February 20th to 26th is Freedom to Read Week here in Canada, a time to celebrate the freedom of reading material here in our public libraries.

Branch Manager with the Weyburn Public Library, Katherine Wagner, said it's happening in libraries across Canada.

"It's celebrating that we have the freedom to read anything that we want to read, and to work against censorship, which is still fairly rare in Canada, but we're hearing more and more coming from the US recently like the banning of from a school library of the graphic novel Maus (which is about the Holocaust)."

"It's happening more and more in the US, these days, but not too much in Canada yet, so we're just celebrating and bringing awareness to this issue."

The freedom to choose one's own reading material, noted Wagner, is fundamental to freedom.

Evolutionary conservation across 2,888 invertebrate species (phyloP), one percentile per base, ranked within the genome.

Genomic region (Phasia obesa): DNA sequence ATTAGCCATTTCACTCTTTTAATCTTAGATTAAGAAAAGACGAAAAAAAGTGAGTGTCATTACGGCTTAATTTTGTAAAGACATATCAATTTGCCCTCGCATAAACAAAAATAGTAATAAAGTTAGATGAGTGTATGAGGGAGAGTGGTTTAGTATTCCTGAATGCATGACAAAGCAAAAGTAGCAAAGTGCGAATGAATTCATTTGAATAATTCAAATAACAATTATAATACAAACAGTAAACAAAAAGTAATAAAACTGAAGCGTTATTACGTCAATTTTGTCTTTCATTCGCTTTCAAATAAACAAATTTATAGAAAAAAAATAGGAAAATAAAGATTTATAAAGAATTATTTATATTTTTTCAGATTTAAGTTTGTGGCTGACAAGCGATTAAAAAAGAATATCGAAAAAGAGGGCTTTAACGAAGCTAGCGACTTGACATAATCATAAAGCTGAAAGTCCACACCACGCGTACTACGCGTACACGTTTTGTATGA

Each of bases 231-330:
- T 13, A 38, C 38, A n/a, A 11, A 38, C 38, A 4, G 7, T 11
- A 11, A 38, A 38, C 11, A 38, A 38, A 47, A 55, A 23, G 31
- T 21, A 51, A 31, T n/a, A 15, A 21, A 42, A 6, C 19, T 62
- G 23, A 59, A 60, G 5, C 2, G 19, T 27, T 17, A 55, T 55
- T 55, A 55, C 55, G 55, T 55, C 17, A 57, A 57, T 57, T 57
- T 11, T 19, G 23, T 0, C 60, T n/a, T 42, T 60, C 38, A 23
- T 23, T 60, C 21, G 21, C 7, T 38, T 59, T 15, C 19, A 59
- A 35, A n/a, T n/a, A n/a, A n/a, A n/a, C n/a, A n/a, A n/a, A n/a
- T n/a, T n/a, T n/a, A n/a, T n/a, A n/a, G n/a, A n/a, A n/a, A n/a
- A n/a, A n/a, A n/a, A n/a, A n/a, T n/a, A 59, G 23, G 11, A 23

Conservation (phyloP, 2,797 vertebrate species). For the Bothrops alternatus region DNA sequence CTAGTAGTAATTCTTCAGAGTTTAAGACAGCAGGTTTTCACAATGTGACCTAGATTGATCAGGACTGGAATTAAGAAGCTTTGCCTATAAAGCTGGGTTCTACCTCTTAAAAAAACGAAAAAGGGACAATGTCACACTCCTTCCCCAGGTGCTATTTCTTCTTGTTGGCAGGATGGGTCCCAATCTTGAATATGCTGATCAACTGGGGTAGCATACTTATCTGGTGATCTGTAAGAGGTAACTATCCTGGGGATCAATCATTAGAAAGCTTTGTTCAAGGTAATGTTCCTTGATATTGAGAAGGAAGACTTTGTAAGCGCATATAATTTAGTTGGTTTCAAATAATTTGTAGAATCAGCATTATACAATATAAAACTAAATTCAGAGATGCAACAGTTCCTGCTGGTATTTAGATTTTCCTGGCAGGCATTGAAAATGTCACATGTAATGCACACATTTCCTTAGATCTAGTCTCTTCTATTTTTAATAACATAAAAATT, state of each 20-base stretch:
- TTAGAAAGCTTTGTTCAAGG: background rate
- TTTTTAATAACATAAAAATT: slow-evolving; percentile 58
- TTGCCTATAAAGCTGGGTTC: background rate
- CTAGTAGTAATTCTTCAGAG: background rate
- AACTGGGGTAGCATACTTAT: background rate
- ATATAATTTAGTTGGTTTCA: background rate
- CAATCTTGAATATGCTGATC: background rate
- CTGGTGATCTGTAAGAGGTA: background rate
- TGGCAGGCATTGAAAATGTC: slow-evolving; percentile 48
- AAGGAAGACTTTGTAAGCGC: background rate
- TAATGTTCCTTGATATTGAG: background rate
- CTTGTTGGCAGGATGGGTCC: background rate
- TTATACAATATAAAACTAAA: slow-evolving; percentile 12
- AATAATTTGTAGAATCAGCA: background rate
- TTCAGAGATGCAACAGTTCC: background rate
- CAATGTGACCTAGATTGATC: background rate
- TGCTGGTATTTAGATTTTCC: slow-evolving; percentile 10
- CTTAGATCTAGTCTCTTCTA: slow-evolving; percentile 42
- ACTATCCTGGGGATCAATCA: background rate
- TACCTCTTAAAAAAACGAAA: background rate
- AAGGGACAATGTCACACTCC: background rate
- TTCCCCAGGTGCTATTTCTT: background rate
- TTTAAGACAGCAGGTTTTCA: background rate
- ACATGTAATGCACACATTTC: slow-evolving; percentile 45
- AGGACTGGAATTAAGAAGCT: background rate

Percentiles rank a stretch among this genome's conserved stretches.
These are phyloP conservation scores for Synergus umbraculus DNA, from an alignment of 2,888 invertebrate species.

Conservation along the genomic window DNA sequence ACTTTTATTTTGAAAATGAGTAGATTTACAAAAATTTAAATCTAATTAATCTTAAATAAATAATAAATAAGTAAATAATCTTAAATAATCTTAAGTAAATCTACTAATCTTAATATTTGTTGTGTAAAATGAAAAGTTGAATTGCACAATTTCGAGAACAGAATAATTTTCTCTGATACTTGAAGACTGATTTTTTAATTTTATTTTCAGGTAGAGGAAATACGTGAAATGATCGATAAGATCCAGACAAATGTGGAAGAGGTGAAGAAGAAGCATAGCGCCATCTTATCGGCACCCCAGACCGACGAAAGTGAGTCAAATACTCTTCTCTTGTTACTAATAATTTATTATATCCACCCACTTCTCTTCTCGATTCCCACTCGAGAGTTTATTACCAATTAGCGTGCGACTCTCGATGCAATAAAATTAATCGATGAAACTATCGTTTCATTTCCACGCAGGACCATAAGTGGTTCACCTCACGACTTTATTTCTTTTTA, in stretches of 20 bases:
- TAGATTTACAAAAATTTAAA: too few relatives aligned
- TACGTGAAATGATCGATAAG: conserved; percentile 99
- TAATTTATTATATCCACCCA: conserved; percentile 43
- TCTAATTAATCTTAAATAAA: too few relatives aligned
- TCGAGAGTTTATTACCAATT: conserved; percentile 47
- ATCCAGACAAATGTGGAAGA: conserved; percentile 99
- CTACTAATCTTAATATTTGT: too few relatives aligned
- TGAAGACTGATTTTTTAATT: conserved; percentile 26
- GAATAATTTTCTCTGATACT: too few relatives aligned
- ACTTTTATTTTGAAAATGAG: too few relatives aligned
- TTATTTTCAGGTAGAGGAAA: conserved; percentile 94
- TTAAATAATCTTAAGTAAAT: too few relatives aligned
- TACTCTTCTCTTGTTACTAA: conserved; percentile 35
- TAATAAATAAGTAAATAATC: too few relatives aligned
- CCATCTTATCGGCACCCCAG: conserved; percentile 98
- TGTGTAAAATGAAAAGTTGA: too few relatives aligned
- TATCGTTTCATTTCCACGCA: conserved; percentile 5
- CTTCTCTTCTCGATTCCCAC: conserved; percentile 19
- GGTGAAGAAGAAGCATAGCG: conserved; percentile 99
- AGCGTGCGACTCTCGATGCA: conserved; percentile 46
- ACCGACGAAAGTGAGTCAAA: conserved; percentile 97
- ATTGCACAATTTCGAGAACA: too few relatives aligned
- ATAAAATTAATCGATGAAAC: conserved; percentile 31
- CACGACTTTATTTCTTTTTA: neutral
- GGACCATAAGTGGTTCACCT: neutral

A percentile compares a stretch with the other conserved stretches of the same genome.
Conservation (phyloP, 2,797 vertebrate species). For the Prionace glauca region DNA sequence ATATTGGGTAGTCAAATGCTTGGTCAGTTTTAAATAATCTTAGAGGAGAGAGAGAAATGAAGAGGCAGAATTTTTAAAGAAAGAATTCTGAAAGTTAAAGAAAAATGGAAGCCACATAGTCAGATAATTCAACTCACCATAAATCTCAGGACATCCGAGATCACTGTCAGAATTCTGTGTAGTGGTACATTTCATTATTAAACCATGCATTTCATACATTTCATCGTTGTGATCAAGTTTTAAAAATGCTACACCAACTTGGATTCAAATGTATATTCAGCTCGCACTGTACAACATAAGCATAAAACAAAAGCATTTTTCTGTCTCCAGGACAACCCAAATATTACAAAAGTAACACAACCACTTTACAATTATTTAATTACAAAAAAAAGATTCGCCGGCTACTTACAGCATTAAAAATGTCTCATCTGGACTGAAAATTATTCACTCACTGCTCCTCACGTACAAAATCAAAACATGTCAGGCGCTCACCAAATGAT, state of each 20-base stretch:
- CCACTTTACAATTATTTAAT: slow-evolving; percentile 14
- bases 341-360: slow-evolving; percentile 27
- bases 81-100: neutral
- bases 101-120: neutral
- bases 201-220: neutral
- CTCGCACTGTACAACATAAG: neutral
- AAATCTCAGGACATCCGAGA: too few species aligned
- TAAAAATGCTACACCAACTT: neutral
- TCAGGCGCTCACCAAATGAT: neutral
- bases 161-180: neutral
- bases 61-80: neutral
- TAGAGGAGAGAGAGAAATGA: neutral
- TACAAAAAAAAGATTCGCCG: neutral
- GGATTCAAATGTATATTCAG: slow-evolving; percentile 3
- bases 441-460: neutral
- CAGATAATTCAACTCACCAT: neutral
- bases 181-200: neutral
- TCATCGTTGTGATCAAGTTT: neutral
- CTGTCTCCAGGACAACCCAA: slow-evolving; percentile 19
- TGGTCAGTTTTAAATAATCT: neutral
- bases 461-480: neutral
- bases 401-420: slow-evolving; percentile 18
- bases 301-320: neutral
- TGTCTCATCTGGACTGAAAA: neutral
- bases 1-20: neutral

"It's up to everyone to make their own choices and for parents to make choices for their children, but it's not for one person to make the choice for everyone in a community."

While this week is a celebration, the true joy is being able to go borrow a book at any time of the year from the library, from libraries anywhere in the province, thanks to the inter-library loan system. Browsing can even be done from the comfort of one's home.

Nonetheless, the library has plenty of resources, likes games, movies, and even a 3D printer. They've always been known for books, and even in these trying times, there's no shortage of those.

"So right now we have a display on in the library of books that have been challenged in the past," she shared. "Challenge means that someone has asked to have them removed from a library or from a school curriculum, not necessarily that they actually were banned."

"So people can come to the library and take a look at some of those books and check them out if they like," she offered. "When you look at lists of books that have been challenged, sometimes it's really surprising."

Margaret Atwood's The Handmaid's Tale, which has since been made into a wildly popular tv show, and even an Oprah's Book Club pick, The Book of Negroes, are among the books previously challenged for censorship.